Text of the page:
Unlike a lot of manufacturers (Fender and Gibson for exampe) the incremental increase in cost as you walk up the series does result in real improvements in tone, fit and finish, electronics, etc. In other words, you really do get what you pay for with Ibanez. The SR500 hits the sweet spot of bang for the buck to my ears. The finish problems you mention are true, but it's such a well made bass otherwise, you might overlook it. They use a thin tinted finish that doesn't penetrate the mahogany, so when it chips you are back to bare wood. Purely cosmetics, but that's always a factor unless you are a complete tone purist. The premium series gets you into nicer wood and hardware, but not a huge improvement in sound to my ears. I haven't heard of any finish problems in the premium line. The Prestige line, however, just completely blows anything near it price wise out of the water. These are boutique quality instruments at 1/2-2/3 the cost. Either they are incredibly efficient, or a lot if other manufacturers are way overpriced. All of the SR series have very thin, fast necks, about like a Jazz at the nut, but not much taper up to the 12th fret. If you are a fat neck P bass guy, these are not for you. As a guitarist, I think think any of these basses would be an easy transition for you due to neck profile.
     
  4. nutdog

    nutdog when I'm a good dog they sometimes throw me a bone Supporting Member

    Feb 19, 2009
    in the dog house
    I had a 500 and 600. The mahagony 500 actually got more compliments for looks than any bass I've played at church. Go figure. Never played the 3 or 4 series but I understand there is a quality jump at the 500. My 500 and 600 were identical except for woods. Played and sounded exactly the same. Even weighed the same at just over 7 lbs. The 5 was neck thru but didn't seem to make any difference. If I were buying a new one I'd get the 650 with the nordstrands. I bought the 500 used for less than a new 300 and the 600 was only $50 more than a new 300. SR's are good values, but a steal on the used market.

    IMG_7132_zps91806d4f.
     
  5. honeyiscool

    honeyiscool

    Jan 28, 2011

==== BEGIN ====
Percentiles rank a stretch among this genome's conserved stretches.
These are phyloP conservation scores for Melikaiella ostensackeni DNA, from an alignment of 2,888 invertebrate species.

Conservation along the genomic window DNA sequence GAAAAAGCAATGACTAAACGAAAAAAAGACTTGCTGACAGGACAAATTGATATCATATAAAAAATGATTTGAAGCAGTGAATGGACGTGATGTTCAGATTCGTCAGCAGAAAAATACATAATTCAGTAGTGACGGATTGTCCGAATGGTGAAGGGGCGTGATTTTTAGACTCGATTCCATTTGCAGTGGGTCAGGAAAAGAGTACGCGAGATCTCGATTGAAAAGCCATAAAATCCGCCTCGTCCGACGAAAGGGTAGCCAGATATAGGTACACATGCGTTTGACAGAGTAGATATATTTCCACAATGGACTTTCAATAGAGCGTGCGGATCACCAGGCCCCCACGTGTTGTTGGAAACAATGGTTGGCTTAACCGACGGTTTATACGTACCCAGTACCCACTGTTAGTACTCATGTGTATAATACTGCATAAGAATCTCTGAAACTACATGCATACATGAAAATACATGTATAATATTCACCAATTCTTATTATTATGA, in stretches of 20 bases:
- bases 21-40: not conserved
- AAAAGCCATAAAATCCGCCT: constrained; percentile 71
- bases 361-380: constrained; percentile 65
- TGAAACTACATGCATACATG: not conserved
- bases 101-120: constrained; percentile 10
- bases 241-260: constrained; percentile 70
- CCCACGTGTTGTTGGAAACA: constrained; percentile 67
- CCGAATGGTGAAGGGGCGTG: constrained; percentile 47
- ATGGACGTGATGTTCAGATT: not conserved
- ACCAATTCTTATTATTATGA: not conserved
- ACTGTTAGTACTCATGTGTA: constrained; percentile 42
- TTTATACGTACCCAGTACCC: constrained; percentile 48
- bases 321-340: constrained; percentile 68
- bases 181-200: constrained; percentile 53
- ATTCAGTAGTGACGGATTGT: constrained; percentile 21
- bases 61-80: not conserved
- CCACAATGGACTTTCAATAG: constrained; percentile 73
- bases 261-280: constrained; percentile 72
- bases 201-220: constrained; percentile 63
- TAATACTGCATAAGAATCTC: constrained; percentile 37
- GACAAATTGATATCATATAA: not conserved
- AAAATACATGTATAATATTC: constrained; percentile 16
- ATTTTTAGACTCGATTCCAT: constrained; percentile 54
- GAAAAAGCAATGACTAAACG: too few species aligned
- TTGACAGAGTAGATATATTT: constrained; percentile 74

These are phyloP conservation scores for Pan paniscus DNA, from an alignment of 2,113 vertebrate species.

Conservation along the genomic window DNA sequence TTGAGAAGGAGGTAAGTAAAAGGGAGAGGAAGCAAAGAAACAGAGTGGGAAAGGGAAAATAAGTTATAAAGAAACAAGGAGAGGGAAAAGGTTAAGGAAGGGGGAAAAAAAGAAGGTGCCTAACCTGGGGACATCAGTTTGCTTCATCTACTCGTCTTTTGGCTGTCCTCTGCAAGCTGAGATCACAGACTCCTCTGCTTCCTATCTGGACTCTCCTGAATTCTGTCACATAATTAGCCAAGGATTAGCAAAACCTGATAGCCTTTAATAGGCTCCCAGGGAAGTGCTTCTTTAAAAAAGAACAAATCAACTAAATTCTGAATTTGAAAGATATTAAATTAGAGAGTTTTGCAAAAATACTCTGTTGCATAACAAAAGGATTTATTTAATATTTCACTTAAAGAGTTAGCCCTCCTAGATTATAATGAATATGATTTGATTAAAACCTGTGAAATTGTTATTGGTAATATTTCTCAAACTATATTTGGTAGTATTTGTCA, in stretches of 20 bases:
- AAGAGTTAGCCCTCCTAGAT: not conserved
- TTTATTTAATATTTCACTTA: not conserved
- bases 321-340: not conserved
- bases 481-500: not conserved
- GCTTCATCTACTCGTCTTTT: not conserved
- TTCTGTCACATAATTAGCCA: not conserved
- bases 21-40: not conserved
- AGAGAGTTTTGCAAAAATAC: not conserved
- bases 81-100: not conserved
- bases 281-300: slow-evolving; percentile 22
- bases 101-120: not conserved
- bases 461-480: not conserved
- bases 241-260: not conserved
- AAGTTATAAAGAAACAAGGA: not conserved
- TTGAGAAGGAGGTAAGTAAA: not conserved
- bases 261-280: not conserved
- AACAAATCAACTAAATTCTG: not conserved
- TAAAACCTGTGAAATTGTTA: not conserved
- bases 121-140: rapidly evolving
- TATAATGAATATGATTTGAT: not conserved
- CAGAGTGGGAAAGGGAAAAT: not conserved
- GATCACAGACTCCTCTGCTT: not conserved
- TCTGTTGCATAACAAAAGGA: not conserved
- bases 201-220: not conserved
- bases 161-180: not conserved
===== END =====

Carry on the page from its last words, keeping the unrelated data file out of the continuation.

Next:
San Diego, CA
    I personally think that the MK1 pickups are the only tangible upgrade on the 500 series and also that it's not much of an upgrade, as the CAP pickups do the neutral thick soap bar thing pretty well already. The 300 series can get you a lot of bang for the buck.

    You start to see real changes when you get to 650/750 and higher with the premium series.
     
  6. High ISO

    High ISO

    Nov 11, 2013
    Virginia
    For what it's worth, I recently purchased a SR300 in metallic gray and am very happy with it. I was in the market for a backup bass that didn't break the bank, but one that was light and had a thin, fast neck (personal preference of course). This bass hit the marks, and while I wasn't expecting the world in terms of electronics at this price point, the 3 band EQ and pickup blend knob do a really nice job in dialing in a wide variety of tones. I've played a SR500 on a few occasions, and it too is really nice. While the electronics are Bartolinis in the SR500, in my opinion the quality and range of tones you can get out of the SR500 aren't a whole lot different than the SR300. The SR500s natural finish body is light and has a great feel, and the jabota/bubinga neck is fantastic feeling. If I had been looking for a primary bass, the SR500 would have been my choice hands-down. But since I scored my SR300 for under $300, and the SR500 runs double that (retail), it wasn't worth the extra dough to me.
     
    PawleeP likes this.
  7. Gilmourisgod

    Gilmourisgod

    Jun 23, 2014
    Cape Cod MA
    +1 on a used SR500, that's probably your best bet for under $500, and there a lot of them around.
     
  8. acoustic58

    acoustic58

    Mar 18, 2015
    I just want to thank everyone for taking the time to respond to my questions. All good info and much appreciated.
     
  9. ii7-V7

    ii7-V7

    Aug 4, 2002
    Baltimore, MD
    i'd love to know if this is accurate. If so, I could snag an SR 300 and just replace the electronics.
     
    PawleeP likes this.
  10. PawleeP

    PawleeP

    Oct 8, 2012
    have a sr300DX vb, (bt<stacked>) that sez DX on the stock pj pups. found a sr400 pj w/v-b, b-m-t.. Are there any differences between the dx and sr400 (no name) pups? appreciate it
     
  11. MordBass

    MordBass

    Nov 1, 2017
    Midwest
    90's MIJ SR800 can be had for some really good prices.
     

Share This Page

  1. This site uses cookies to help personalise content, tailor your experience and to keep you logged in if you register.
    By continuing to use this site, you are consenting to our use of cookies.